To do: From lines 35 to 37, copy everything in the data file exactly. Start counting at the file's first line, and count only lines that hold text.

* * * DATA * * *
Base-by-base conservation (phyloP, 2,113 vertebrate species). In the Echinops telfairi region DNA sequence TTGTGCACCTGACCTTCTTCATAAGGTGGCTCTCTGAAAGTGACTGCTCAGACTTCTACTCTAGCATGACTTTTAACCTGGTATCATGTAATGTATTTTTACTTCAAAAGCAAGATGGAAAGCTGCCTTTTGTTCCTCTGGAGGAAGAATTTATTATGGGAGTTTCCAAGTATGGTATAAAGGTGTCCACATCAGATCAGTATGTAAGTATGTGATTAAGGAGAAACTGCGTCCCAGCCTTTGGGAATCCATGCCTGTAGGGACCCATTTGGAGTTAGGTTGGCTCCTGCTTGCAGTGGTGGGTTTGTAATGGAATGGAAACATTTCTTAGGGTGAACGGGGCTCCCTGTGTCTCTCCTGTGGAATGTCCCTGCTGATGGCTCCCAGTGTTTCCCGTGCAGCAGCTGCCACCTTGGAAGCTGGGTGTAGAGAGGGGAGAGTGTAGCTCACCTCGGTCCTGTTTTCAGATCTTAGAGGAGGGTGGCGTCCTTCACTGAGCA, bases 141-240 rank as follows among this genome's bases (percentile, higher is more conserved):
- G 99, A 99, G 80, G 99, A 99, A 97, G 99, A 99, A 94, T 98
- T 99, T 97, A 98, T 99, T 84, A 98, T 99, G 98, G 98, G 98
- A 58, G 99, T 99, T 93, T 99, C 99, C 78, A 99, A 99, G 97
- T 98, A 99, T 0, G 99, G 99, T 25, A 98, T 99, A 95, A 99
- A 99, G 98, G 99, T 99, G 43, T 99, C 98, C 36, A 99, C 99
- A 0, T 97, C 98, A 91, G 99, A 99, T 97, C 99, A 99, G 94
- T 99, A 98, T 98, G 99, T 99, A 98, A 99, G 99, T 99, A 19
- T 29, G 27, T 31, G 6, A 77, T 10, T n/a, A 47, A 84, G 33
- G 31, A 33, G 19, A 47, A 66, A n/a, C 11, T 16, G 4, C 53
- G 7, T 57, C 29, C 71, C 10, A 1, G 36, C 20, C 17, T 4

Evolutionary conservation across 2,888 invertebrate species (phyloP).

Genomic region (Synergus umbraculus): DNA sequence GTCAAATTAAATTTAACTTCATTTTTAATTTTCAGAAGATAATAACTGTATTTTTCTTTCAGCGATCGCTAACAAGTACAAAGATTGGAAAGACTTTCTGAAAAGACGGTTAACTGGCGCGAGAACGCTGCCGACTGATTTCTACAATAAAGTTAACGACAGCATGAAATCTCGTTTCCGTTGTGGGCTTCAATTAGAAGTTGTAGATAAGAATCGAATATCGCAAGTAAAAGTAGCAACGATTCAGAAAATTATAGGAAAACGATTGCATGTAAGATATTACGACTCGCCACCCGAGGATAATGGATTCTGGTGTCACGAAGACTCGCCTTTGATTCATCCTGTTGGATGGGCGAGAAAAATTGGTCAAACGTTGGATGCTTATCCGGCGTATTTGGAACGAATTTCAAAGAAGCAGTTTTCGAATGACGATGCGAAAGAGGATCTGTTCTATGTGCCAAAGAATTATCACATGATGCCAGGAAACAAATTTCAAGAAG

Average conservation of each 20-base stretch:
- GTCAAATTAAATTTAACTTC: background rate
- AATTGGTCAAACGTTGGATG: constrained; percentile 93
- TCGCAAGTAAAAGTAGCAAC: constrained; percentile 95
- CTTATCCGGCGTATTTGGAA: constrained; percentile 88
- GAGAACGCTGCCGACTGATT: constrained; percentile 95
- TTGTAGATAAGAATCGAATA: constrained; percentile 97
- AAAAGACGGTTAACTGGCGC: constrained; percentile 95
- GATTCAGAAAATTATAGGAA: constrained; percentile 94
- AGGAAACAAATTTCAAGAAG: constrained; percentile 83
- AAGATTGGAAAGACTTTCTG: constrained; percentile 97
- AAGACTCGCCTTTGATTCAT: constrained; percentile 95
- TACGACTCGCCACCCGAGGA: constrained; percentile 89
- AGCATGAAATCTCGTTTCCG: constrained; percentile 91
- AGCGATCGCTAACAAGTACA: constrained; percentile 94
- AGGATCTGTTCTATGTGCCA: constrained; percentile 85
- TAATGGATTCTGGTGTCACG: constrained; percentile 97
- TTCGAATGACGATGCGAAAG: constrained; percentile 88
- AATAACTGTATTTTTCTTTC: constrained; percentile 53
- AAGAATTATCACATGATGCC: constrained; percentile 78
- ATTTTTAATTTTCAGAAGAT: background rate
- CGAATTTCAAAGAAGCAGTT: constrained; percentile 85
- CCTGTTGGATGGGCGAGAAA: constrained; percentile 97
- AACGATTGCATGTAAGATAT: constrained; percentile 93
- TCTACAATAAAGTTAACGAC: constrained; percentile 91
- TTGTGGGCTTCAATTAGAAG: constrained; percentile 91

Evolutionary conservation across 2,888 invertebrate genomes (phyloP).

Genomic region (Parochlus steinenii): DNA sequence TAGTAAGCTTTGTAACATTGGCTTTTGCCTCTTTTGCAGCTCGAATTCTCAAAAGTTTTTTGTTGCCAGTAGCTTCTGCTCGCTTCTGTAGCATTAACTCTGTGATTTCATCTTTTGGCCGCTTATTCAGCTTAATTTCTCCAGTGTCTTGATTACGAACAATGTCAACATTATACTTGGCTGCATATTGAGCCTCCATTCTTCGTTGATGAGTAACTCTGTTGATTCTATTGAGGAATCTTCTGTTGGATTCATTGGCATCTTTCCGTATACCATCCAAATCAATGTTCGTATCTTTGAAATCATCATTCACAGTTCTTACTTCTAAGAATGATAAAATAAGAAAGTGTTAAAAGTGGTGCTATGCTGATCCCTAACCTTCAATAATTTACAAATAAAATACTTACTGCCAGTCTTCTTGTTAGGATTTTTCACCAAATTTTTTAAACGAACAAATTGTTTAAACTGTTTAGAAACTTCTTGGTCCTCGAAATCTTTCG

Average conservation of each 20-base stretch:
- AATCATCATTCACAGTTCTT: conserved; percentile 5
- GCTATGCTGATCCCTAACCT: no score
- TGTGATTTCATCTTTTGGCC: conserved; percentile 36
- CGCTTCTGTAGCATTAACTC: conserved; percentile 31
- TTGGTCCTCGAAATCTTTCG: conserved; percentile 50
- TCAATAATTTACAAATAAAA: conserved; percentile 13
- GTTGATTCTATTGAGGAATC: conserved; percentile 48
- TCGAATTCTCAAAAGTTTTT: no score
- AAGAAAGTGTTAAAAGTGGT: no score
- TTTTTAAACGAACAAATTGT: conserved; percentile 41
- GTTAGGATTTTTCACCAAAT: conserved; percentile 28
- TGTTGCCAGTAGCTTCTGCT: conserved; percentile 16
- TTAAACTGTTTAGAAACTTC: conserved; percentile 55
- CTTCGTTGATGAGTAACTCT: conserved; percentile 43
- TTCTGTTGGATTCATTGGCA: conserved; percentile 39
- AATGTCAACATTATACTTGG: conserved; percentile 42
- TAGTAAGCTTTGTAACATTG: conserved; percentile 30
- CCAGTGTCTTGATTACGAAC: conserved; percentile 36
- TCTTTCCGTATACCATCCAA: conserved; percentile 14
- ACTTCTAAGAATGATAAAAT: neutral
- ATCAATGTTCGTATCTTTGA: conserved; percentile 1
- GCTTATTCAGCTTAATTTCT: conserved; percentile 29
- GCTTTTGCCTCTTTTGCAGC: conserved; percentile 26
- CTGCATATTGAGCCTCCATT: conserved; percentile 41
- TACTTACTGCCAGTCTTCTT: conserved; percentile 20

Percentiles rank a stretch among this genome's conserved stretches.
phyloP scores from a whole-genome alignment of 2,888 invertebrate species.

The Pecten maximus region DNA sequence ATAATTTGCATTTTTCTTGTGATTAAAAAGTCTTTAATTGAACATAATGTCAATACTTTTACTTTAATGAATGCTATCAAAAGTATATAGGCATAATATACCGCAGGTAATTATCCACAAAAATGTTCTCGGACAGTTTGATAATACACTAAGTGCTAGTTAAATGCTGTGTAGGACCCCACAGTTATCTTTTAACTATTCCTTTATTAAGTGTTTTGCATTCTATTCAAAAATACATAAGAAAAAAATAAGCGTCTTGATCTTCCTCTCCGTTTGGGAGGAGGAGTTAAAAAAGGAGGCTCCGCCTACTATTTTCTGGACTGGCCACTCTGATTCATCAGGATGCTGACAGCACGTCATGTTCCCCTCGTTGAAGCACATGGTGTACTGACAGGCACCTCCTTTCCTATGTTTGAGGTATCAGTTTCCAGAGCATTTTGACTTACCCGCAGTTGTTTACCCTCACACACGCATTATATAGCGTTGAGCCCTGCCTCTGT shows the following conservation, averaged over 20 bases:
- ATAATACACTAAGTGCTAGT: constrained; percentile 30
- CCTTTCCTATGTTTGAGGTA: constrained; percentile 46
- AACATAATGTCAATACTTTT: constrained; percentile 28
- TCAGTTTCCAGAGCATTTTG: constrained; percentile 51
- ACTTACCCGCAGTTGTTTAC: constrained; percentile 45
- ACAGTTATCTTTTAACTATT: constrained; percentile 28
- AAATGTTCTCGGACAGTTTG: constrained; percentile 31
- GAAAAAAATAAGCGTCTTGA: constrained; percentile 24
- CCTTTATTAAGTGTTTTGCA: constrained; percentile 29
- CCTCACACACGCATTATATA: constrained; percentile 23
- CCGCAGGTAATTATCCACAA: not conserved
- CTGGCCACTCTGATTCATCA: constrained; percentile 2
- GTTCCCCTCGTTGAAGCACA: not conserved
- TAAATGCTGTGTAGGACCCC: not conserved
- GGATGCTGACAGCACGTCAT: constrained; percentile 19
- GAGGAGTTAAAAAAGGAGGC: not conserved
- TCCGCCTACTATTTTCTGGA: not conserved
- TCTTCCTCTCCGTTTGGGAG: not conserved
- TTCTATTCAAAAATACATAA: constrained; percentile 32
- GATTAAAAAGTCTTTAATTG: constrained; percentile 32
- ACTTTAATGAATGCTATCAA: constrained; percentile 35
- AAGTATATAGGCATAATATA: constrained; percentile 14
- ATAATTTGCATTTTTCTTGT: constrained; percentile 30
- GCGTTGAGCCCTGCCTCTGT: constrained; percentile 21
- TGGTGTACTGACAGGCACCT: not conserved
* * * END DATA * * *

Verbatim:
- CGAATTTCAAAGAAGCAGTT: constrained; percentile 85
- CCTGTTGGATGGGCGAGAAA: constrained; percentile 97
- AACGATTGCATGTAAGATAT: constrained; percentile 93